Secondly, Goto Optical contributed a number of models to the 1930 Sea and Sky Exposition in Tokyo.  One of the models was an orrery of the solar system.  Given the precision of the mechanism the model took Top Prize at the Exposition.  Dr. Issei Yamamoto of the Kyoto Imperial University dubbed it the "Japanese Planetarium" because it very closely followed principles used by planetary gears of a planetarium.  Goto initiated planetarium development in the 1930's and Goto-san took every opportunity to learn about their form and function in the thirty years that followed.

 

Thirdly, the first planetarium was built by Karl Zeiss in 1923.  With over 30 built worldwide and both sides of the Post WWII Zeiss companies still building planetariums, Zeiss never patented the design.  With the freedom to develop the product without concern of patent infringement, the planetariums developed by Goto Inc today far surpass those of its competitors in capability and employment of hybrid media technology.


Edited by Stew44, 06 August 2017 - 09:02 AM.

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#6 Stew44

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Posted 06 August 2017 - 09:11 AM

Goto Optical was the lead member of the filming and plate photography expedition for the Okoppe total eclipse in 1936.  The success of this team brought high praise from the Japanese astronomical community and worldwide recognition of Goto Optical's commitment to providing equipment that set the standard for optical and mechanical excellence.

 

In March of 1938, as the country prepared for war with China, Goto Optical Manufacturing Company became a public stock company.


Edited by Stew44, 06 August 2017 - 09:11 AM.

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#7 Stew44

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Posted 06 August 2017 - 09:33 AM

During WWII, Goto-san stepped down as President of Goto Optical and focused on research in support of the war effort.  In 1942, at the direction of the government, Goto Optical was merged with the Tokyo Clock company.  Its optical department was transferred to Fuji Film.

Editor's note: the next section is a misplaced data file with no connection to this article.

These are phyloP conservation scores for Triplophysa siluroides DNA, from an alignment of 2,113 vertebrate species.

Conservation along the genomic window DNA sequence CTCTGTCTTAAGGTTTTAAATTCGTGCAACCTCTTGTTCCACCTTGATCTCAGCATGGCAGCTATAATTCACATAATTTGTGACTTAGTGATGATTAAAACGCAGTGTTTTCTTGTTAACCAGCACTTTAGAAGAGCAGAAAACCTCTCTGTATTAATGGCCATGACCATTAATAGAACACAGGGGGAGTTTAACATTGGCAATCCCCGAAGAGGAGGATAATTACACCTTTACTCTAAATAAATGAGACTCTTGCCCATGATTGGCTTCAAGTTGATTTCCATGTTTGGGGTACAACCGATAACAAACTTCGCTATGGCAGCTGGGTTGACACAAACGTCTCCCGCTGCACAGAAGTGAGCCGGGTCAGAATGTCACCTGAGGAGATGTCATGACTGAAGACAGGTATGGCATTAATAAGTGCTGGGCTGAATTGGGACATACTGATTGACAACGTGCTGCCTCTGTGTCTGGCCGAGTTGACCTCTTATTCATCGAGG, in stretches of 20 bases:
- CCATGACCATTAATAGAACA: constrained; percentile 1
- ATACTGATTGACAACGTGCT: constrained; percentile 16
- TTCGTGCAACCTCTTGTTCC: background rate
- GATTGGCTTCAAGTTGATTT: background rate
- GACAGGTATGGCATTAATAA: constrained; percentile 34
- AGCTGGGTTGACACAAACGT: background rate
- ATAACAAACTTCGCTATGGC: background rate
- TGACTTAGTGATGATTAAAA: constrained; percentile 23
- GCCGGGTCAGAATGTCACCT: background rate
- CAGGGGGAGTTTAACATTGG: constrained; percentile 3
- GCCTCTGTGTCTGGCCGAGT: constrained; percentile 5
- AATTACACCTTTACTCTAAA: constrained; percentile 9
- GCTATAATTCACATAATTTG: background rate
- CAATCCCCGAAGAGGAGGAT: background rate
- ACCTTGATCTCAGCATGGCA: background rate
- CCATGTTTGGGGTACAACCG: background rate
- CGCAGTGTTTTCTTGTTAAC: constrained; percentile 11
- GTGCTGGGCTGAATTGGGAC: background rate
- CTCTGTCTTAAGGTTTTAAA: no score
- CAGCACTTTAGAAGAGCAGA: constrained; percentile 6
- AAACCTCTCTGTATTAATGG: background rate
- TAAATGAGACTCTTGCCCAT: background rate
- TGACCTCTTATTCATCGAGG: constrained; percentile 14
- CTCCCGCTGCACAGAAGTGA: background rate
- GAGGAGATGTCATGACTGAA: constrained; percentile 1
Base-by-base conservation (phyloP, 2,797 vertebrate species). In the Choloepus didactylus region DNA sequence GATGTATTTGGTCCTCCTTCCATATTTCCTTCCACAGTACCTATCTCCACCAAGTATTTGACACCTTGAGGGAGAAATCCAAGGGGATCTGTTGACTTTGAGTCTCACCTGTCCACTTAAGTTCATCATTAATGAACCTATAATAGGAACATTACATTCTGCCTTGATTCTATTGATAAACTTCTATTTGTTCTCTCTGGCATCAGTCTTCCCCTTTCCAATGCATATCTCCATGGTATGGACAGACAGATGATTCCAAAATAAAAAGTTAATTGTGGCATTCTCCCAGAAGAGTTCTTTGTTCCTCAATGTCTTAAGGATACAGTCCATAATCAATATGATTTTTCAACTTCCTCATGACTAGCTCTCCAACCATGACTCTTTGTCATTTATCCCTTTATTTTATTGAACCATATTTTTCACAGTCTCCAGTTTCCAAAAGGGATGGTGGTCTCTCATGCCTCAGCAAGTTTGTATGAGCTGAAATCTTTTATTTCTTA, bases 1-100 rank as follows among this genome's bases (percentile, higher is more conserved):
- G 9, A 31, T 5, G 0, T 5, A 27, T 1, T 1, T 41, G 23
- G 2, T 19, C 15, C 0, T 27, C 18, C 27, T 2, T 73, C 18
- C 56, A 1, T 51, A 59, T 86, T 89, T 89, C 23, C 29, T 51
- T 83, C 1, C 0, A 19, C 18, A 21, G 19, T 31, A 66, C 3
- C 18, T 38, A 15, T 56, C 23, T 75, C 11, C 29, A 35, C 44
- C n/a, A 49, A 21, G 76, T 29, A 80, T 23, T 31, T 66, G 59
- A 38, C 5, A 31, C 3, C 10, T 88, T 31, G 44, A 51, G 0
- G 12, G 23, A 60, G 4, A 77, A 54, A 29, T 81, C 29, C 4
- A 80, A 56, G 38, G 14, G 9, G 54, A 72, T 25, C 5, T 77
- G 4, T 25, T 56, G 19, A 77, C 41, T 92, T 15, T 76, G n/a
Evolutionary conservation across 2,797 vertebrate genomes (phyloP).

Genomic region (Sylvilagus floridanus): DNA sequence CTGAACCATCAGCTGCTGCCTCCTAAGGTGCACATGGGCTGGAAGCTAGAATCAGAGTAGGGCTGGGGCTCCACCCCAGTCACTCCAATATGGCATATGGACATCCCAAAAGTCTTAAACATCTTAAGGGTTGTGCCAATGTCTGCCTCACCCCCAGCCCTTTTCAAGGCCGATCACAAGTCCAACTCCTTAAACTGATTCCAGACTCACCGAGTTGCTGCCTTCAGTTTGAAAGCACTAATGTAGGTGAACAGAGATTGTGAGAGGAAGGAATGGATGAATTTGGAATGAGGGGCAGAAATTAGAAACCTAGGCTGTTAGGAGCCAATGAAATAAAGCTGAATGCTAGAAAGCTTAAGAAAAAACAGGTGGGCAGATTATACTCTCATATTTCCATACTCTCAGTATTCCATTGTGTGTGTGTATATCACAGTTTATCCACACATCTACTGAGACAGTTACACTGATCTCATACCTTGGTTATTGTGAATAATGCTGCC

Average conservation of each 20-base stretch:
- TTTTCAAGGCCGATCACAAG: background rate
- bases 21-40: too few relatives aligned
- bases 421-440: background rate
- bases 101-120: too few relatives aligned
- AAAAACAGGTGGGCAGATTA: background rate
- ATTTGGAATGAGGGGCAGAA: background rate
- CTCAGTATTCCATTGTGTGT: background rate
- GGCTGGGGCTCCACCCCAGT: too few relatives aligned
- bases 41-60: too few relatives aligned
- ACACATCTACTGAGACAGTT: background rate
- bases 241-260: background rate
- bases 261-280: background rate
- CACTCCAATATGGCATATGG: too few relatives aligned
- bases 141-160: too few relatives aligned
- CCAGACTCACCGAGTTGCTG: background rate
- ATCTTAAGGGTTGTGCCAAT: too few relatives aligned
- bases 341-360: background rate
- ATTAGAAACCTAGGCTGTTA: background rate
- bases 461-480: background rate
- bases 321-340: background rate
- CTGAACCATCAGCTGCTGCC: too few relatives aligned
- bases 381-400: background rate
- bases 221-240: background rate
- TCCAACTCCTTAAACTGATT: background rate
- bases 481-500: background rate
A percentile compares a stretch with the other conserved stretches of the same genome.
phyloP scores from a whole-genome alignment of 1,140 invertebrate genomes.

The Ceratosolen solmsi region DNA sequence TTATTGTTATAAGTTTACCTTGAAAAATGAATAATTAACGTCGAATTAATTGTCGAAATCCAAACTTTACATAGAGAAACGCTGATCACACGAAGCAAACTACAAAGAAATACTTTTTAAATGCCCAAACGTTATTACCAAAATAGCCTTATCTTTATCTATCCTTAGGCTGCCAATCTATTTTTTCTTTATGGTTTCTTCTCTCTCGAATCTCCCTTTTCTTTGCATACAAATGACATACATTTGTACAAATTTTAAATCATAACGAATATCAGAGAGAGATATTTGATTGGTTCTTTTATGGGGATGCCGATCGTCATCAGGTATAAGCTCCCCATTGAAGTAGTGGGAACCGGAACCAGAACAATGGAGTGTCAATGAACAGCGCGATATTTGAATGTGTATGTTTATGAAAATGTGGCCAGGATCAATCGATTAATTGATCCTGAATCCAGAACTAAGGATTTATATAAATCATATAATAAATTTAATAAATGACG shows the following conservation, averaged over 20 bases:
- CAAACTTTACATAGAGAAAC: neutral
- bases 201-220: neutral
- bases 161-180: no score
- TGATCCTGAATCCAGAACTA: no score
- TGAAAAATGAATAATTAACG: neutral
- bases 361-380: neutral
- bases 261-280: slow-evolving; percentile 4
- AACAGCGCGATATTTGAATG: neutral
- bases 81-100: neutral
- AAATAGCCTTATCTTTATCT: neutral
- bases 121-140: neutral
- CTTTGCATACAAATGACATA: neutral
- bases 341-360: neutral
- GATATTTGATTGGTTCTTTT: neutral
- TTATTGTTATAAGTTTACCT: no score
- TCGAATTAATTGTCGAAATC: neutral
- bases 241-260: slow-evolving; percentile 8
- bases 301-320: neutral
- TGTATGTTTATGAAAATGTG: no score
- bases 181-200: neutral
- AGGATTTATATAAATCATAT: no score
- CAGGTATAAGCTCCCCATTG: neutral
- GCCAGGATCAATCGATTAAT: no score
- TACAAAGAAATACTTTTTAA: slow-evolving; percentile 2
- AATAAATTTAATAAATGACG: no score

Goto Optical, the private company, was still owned by Goto-san and he acquired property with manufacturing space of 1155 square meters in Komazawa, Setagaya-ku.  This facility became Goto Optical's primary site for telescope manufacture, and included capabilities for metalworking, lens polishing, finishing, assembly and optics testing.  It was completed in September of 1942 and employed 30 people.

 

The facility survived the war with minimal damage in spite of the virtual collapse of Japanese industry from bombings during the war.  When things began to return to normal, educational demand for telescopes returned, with strong interest from Nakamura Scientific Co., Ltd and Uchida Yoko Co., Ltd. to supply parts and market Goto Optical's products.  Production resumed on the Uranus and Diana telescopes.


Edited by Stew44, 06 August 2017 - 09:33 AM.

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#8 Stew44

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Posted 08 August 2017 - 08:17 PM

Want to share what Goto-san's first telescope for sale was (1927).  Single lens.  Company apparently used an image of Saturn as logo.  Found in CN archives.

 

G1inch24.JPG

G1inch11.JPG

G1inch2.JPG

G1inch3.JPG

G1inch23.JPG


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#9 Stew44

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Posted 09 August 2017 - 07:05 AM

The privately held Goto Optical company from 1942 continued under Goto-san's management through 1955 when it again was elevated to a public stock company.  Another manufacturing facility was added in 1957 at Yoga, Setagaya-ku, Tokyo that would focus solely on planetarium development.  Goto-san had acquired the patent rights from Ido Yoshida for a basic planetarium and proceeded to implement the design.  In the end they switched to and further developed a design used by the Morrison Planetarium (that Russell Porter was involved with) that was built in San Francisco by California Academy of Sciences in 1952.  The Goto M-1 planetarium was completed in 1959.